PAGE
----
Norwegian Metal

Ragnarok – Non Debellicata Review

Ragnarok – Non Debellicata Review

“Like Marduk, a fair comparison in sound and style, Ragnarok continues their reign of destruction upon the shoulders of a founding member. From the debut record, Nattferd, to 2012’s Malediction, Jontho has been the mastermind behind the band, as well as their sole drummer. A role he greatly succeeded at, as he is one of my favorites in the genre. Then in 2016, with the release of Psychopathology, he slithered out from behind the drums to lend his voice to the band. The jury’s still out debating if this was the best move for the band, considering that one of the best drummers in the field is no longer drumming. So, let’s bring them back in and see what the verdict is.” Personnel follies.

Sarke – Gastwerso Review

Sarke – Gastwerso Review

“Since 2016’s Bogefod, Sarke has been on a steady incline that includes clean/acoustic guitars, interesting key work, and female vocals. In and around it all, they use aggressive Hellhammer/Celtic Frost moments, cold first-wave tremolo pickings, and plenty of slumbering sinisterness. Bogefod and its follow-up, Viige Urh, were fresh cuts that sounded like siblings born moments apart from one another. But where is Gastwerso‘s branch on this family tree? Is it the birth of triplets or is this a xenomorph C-section?” Horrific lineage.

Mayhem – Daemon Review

Mayhem – Daemon Review

“A new Mayhem release is the most exciting thing to happen in metal this year. Unlike most other bands who offer refinements and (ideally) improvements on their established sound with each release, Mayhem exhausts a sound on each full-length by exhausting a theme; as the sound’s purpose is to express the theme, the sound’s purpose is fulfilled once the theme is expressed. This means the lazy reviewer can’t merely compare the new Mayhem record to prior ones and base his analysis on that without completely missing the point of the record at hand — Mayhem’s career is an anthology, not an arc.” Mayhem‘s Hell awaits.

Kal-El – Witches of Mars Review

Kal-El – Witches of Mars Review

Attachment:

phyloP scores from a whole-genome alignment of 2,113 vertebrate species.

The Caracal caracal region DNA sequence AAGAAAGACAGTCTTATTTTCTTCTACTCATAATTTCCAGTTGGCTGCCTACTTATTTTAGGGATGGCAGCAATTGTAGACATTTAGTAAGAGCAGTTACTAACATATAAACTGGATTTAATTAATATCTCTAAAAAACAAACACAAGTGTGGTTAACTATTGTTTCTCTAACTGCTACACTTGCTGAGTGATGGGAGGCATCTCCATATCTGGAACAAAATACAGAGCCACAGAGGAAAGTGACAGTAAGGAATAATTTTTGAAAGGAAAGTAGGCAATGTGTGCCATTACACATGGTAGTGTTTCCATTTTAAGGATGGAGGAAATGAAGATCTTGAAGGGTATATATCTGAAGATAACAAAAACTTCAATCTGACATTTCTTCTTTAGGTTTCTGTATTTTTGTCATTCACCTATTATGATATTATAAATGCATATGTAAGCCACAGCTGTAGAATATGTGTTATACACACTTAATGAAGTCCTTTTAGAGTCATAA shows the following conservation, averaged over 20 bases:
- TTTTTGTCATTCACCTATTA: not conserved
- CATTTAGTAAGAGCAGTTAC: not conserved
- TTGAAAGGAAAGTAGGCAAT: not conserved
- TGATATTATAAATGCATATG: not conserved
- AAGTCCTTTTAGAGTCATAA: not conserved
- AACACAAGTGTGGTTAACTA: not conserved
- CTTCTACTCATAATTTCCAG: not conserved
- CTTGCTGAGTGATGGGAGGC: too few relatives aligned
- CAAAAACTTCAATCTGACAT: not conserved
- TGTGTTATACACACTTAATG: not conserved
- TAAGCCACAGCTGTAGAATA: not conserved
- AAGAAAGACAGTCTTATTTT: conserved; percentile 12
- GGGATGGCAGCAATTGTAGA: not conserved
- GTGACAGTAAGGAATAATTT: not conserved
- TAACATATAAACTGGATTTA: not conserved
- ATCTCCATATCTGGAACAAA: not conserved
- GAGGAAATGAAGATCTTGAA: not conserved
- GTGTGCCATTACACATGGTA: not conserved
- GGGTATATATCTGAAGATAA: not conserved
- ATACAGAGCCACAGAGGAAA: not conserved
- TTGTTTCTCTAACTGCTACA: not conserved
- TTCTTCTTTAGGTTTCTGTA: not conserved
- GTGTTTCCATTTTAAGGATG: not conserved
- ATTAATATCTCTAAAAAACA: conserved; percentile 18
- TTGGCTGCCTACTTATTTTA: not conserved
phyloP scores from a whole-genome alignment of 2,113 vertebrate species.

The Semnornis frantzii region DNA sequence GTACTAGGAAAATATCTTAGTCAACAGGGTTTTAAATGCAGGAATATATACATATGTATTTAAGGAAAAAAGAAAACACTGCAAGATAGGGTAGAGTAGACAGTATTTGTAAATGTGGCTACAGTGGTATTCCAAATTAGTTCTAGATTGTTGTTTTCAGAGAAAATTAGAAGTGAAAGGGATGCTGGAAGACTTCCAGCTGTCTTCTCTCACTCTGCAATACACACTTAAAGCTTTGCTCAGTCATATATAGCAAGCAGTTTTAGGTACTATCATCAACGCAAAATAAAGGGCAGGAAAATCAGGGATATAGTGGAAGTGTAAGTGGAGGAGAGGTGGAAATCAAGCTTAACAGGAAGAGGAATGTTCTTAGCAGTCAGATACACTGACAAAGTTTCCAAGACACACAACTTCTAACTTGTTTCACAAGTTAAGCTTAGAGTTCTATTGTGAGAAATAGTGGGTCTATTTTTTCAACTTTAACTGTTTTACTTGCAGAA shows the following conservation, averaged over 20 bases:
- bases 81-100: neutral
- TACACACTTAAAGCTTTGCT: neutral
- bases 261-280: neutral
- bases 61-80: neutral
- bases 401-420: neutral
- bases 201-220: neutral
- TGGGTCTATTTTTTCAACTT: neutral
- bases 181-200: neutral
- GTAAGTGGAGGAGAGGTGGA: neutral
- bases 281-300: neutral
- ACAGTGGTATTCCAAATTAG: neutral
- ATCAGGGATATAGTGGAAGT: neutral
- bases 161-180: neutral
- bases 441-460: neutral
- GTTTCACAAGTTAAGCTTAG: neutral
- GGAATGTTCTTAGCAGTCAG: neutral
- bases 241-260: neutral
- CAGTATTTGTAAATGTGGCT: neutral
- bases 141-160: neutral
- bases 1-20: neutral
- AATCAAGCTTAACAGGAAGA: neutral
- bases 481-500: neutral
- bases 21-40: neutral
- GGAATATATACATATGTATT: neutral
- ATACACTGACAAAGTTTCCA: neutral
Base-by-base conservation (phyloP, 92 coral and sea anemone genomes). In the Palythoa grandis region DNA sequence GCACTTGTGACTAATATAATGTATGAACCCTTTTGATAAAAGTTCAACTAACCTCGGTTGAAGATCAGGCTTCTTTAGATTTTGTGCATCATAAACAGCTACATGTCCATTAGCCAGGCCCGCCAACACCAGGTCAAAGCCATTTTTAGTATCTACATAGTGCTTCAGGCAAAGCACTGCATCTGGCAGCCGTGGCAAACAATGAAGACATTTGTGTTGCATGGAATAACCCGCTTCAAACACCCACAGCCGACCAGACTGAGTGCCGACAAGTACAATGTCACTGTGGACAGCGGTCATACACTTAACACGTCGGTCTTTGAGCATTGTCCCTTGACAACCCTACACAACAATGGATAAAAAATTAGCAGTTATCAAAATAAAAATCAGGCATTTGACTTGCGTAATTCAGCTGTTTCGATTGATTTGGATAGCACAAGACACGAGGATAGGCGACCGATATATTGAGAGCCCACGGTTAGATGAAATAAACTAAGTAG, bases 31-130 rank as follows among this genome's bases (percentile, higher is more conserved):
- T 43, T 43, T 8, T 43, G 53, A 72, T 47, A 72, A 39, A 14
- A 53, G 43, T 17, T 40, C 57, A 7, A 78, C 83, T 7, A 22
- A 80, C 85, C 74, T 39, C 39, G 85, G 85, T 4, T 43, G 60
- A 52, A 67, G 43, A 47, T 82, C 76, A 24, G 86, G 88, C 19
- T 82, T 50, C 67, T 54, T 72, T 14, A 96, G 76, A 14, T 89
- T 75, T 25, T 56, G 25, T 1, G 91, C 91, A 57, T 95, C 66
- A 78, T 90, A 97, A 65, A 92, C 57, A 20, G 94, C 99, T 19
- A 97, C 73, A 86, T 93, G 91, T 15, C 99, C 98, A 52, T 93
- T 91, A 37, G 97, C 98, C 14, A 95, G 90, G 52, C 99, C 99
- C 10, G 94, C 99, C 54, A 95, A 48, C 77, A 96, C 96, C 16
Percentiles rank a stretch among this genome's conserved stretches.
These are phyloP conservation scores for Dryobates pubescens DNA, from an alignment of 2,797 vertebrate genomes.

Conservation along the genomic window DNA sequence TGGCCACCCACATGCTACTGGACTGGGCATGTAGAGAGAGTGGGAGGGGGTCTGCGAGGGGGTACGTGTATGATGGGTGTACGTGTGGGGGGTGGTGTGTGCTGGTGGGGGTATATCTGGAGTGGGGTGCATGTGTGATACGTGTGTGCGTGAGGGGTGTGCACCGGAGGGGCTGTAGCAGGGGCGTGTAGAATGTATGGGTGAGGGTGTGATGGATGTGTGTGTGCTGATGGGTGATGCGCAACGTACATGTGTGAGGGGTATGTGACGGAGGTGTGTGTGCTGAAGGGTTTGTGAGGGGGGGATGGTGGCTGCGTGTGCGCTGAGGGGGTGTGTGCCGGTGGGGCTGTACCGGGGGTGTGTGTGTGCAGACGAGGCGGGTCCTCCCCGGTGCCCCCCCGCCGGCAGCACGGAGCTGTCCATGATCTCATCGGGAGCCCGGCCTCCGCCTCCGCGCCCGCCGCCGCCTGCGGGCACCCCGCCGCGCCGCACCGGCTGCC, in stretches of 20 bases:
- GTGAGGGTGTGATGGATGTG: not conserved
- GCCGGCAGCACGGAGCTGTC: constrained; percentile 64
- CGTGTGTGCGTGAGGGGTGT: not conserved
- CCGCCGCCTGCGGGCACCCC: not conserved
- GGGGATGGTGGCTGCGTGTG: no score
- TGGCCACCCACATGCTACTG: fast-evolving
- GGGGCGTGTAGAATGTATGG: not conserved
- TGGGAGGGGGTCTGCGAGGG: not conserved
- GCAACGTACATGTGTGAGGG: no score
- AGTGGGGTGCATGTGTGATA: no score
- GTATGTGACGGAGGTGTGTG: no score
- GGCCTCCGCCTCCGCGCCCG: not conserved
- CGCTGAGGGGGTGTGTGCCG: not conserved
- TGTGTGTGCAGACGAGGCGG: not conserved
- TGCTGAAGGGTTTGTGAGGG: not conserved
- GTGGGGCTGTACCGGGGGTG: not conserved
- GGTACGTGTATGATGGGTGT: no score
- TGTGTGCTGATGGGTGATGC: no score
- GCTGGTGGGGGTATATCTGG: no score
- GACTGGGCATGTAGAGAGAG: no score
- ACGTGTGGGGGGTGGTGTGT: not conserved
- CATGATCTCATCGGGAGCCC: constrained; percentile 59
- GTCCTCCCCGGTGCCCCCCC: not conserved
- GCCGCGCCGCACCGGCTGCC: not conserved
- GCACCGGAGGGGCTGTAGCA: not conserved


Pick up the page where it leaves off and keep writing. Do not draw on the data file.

“With the amount of duplicate band names out there, it’s a small miracle Kal-El are the only ones naming themselves after the Man of Steel’s Kryptonian name. Perhaps others fear being smacked with the lawbook by a team of lawyers from DC (the comic book publisher, not the city). However, if you were hoping for a Superman-themed metal album, I’ll have to disappoint you. If you couldn’t guess from the collage disaster of a cover or the title, Kal-El prefer their sci-fi themes to be of the retro schlock variety, and they bring it in stoner doom form with mountains of fuzz and Hammond keyboards.” Mars needs stoners.

Saint Karloff – Interstellar Voodoo Review

Saint Karloff – Interstellar Voodoo Review

“When I saw the name Saint Karloff bobbing in the promo cesspool, I was intrigued. Growing up with Saturday morning horror movies in the 70s and 80s, Boris Karloff was like my unauthorized babysitter and creepy uncle, so I felt compelled to hear the band that dared to hijack his name. Upon closer inspection I learned this Norwegian psychedelic occult/stoner act’s sophomore outing, coming hot on the heels of a 2018 debut, is one 40:23 minute song. I was dismayed by this, and immediately considered weaponizing it and dropping it on some unsuspecting staffer like a concrete piano from a fourth floor window. Then I pressed play.” Do that voodoo, that you doo doo, so well.